The unprecedented rains and flooding in May created a mess in many Missouri farm fields. Farmers are now evaluating how the crops beneath the flooded and saturated fields are holding up.
In a recent Integrated Pest Management article, Greg Luce, University of Missouri Extension grains specialist and research director for the Missouri Soybean Association, says that three factors determine how well a seedling can tolerate flooding:
• duration of the flooding
• temperature during the flood
• rate of drying and conditions just after the flooding event
In the case of corn, Luce points out that young corn plants can survive flooded conditions for two days with temperatures above 70 degrees F, or four days with temperatures below the mid-60s. According to Luce, corn plants that survive should show leaf growth within three to five days after the water recedes.
For soybeans, plants can tolerate 48 hours underwater. However, Luce notes that flooding for four days or more reduces stand, vigor and yield. Soggy soils also restrict root development, and may make them more susceptible to drought stress later in the growing season.
Weather predicts survivability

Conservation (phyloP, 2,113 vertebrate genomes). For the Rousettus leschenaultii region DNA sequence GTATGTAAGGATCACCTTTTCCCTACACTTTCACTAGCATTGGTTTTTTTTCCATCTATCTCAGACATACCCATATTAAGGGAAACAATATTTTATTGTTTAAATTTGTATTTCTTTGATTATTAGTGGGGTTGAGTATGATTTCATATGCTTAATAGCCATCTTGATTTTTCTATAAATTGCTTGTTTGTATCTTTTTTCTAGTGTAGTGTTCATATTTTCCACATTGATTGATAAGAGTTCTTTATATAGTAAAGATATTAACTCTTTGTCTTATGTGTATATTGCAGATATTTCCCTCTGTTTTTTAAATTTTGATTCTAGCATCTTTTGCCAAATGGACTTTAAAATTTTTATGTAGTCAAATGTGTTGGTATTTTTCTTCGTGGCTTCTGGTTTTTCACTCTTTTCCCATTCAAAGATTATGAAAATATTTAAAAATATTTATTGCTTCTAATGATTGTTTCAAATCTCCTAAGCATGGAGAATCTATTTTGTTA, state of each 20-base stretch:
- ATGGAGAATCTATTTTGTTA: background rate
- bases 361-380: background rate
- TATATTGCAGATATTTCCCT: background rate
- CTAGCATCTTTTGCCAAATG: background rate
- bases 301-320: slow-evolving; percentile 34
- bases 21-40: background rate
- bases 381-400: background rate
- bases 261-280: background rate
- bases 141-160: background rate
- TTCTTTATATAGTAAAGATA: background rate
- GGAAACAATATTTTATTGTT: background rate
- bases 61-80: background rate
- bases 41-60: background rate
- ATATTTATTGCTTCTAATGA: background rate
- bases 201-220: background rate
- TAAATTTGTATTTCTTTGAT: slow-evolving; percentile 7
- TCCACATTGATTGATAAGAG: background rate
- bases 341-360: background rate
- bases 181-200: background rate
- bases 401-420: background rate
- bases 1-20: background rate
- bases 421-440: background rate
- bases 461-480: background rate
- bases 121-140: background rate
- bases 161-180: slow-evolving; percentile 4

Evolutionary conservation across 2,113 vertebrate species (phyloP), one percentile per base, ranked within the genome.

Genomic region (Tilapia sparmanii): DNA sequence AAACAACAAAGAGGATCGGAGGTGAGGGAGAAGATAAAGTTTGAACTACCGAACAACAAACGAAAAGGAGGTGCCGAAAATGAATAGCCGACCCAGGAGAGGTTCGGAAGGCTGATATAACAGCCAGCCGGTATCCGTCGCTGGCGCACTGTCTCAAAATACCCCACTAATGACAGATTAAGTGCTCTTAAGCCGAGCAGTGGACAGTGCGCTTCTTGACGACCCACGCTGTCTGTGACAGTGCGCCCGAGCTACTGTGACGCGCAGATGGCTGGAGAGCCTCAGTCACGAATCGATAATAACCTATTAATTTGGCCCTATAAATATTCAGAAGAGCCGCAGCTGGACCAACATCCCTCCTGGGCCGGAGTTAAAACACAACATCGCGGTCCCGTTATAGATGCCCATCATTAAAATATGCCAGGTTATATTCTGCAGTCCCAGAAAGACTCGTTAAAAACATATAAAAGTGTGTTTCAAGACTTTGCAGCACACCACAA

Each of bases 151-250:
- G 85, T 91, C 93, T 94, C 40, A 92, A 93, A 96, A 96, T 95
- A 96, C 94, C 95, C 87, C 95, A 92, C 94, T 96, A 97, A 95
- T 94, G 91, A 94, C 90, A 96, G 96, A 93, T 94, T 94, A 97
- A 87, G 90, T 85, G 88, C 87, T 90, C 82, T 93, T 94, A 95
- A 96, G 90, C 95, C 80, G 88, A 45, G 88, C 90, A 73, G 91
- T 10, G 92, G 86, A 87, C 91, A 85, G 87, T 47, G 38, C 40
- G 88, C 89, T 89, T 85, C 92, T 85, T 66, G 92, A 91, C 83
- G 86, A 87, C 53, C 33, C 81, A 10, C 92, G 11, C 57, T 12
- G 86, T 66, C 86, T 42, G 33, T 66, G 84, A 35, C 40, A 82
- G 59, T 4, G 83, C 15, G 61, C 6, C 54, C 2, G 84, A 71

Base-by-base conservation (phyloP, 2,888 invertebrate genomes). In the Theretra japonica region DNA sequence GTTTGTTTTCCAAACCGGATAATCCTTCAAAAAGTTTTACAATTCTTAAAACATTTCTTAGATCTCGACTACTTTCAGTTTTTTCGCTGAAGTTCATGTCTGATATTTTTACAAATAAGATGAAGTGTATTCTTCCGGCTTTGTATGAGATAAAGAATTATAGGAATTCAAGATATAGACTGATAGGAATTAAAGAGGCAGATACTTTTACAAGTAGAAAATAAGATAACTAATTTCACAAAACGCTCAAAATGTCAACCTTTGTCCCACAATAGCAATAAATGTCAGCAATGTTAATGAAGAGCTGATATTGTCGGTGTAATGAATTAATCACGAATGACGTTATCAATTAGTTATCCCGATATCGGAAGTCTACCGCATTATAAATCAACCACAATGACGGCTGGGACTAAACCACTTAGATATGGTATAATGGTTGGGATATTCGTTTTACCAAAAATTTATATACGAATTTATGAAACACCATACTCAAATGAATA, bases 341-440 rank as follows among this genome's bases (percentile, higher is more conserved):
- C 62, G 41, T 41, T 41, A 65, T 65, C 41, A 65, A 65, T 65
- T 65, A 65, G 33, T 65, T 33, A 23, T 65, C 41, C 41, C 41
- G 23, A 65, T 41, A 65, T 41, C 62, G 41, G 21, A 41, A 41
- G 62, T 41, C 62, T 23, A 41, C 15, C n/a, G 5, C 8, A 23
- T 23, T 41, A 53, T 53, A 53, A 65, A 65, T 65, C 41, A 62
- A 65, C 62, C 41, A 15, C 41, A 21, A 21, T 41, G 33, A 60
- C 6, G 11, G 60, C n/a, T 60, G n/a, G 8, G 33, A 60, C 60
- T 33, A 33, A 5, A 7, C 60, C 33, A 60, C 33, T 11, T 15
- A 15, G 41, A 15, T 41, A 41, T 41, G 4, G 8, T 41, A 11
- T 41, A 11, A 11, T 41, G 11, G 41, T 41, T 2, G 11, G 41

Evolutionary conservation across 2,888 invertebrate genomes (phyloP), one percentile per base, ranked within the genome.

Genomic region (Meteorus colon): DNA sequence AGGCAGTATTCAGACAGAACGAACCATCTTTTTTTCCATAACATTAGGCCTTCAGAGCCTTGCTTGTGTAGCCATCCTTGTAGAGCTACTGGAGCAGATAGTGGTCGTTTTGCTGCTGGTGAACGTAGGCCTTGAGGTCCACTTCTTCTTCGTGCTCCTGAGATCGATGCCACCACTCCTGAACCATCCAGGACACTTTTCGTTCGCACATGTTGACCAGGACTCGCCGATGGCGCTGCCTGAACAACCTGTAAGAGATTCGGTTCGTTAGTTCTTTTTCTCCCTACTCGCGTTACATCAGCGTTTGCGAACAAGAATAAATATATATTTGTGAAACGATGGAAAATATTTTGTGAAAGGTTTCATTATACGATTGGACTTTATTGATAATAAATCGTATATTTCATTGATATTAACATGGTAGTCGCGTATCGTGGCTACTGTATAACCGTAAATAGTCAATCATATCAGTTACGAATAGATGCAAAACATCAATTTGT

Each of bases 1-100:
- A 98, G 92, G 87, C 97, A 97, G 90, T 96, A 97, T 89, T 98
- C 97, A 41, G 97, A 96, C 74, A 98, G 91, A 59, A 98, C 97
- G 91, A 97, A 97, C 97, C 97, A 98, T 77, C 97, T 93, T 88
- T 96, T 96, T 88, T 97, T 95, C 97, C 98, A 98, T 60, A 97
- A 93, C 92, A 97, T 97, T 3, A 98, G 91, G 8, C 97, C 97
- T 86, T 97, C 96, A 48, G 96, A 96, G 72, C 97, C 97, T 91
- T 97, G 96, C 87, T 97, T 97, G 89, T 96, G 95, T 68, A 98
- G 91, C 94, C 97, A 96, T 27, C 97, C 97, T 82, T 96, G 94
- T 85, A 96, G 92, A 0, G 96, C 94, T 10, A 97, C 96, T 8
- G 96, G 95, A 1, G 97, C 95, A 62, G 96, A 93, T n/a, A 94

Like any other time in Missouri, temperatures swung in both directions during the May flood event.
Cool temperatures early on favored crop survival. Luce says that cloudy conditions decreased solar radiation and kept soils and floodwaters cooler. This helped slow down the metabolic process of the plants. Still, there is a downside to the cold, wet conditions.
In the short term, plants are slow to recover once the water recedes. In the long term, diseases often set in. Luce says that if cool, wet conditions last longer than two to three weeks, both corn and soybean stands are at risk of pythium and phytophthora in soybeans. In the case of phytophthora, the disease may start infections in the seedlings that will later kill the soybean crop.
On the flip side, warmer conditions can reduce crop survival by 50% or more, he notes.
Farmers will need to remain diligent at scouting those fields saturated or flooded for disease issues this summer.